> the class of the receiver. It's encapsulation, really... Each class
> encapsulates its meanings and can obviously have different meanings
> for the same method names depending on the classes in question.

Disagree. Encapsulation doesn't seem like the right concept to
describe this pattern.

I think that 'abstraction' might be a better description.  When the
same method provides analogous semantics across multiple classes, the
method name becomes a sigil for the abstract semantics.  So '<<' is a
sigil for 'alter via concatenation' (IO, String, Array) but is also a
sigil for 'shift to the left' (Fixnum, Date, IPAddr).

The term 'protocol' is often used to describe this sort of pattern
across classes.

Good library design comes from exploiting these sorts of patterns.

Gary W.
Chris D. (Guest)
on 2009-02-14 11:05
(Received via mailing list)
Herman M. <removed_email_address@domain.invalid> wrote:
> It is just a nice to read way of saying the
> following, which explains it and works, too:

> str = "basic"
> str.<<( "appended" )

> Got it?

More syntatic sugar, like the "def instance_var=" setter method?

Thanks,
Chris
7stud -. (Guest)
on 2009-02-14 11:23
Julian L. wrote:
> I thought operator overloading was a non-oop way of specifying
> multiple functions that each take different argument numbers?
>

That's called *function* overloading.  In C++, function overloading and
operator overloading are two different things.  Operator overloading
requires a specific function signature for a given operator.  Function
overloading on the other hand is used to create multiple function
signatures for a given function name.
Julian L. (Guest)
on 2009-02-14 17:24
(Received via mailing list)
Ah! What's operator overloading then?

Blog: http://random8.zenunit.com/
Learn rails: http://sensei.zenunit.com/
Rick D. (Guest)
on 2009-02-14 20:47
(Received via mailing list)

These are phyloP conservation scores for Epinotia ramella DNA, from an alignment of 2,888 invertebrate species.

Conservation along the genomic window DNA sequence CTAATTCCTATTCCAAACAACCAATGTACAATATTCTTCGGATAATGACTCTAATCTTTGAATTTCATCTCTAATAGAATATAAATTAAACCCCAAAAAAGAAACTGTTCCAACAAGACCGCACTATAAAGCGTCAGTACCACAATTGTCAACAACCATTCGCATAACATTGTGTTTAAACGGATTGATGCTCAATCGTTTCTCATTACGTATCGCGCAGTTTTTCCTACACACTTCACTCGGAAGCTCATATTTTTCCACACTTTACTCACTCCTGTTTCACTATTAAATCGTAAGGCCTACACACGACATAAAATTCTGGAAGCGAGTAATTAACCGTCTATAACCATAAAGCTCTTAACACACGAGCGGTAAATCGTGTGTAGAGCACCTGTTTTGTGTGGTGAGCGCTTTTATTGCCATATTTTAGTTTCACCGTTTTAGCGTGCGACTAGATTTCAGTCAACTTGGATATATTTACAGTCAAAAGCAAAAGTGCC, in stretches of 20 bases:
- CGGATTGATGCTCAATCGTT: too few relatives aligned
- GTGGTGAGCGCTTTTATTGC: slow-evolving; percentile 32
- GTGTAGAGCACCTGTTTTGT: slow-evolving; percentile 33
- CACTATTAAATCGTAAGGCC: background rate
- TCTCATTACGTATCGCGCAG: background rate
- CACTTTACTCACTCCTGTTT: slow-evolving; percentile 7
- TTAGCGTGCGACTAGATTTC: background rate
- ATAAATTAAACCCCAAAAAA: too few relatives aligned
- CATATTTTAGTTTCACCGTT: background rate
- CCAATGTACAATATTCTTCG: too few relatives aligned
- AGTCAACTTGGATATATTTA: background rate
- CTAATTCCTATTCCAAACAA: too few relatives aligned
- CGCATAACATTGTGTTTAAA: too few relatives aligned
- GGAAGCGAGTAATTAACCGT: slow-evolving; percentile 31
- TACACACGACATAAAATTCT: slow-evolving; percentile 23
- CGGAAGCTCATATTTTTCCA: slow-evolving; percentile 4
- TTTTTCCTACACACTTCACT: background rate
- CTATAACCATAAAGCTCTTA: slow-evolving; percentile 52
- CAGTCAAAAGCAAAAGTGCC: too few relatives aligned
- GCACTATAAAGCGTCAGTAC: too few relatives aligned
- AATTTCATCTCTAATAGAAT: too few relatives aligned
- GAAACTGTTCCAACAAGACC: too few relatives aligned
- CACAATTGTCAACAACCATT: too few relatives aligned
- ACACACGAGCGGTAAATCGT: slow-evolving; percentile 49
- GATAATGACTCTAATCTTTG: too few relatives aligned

On Sat, Feb 14, 2009 at 4:21 AM, 7stud -- <removed_email_address@domain.invalid>
wrote:

> Julian L. wrote:
> > I thought operator overloading was a non-oop way of specifying
> > multiple functions that each take different argument numbers?
> >
>
> That's called *function* overloading.  In C++, function overloading and
> operator overloading are two different things.


That's not the way I see it.  In C++ operator overloading is
accomplished by
defining an overloaded function with special syntactic sugar to give it
the
same name as an existing operator:

e.g.

Class Complex {
   Complex operator+(int);
   Complex operator+(double);
   Complex plus(int);
   Complex plus(double);
   ...
};

This class declares that it has both overloaded versions of the binary +
operator as well as of the plus member function.


Operator overloading
> requires a specific function signature for a given operator.  Function
> overloading on the other hand is used to create multiple function
> signatures for a given function name.
>

As indicated above, they both do this.

Overloading means that the compiler distinguishes at compile time
between
calls to the same function or operator with the same name, based on the
type(s) of the arguments.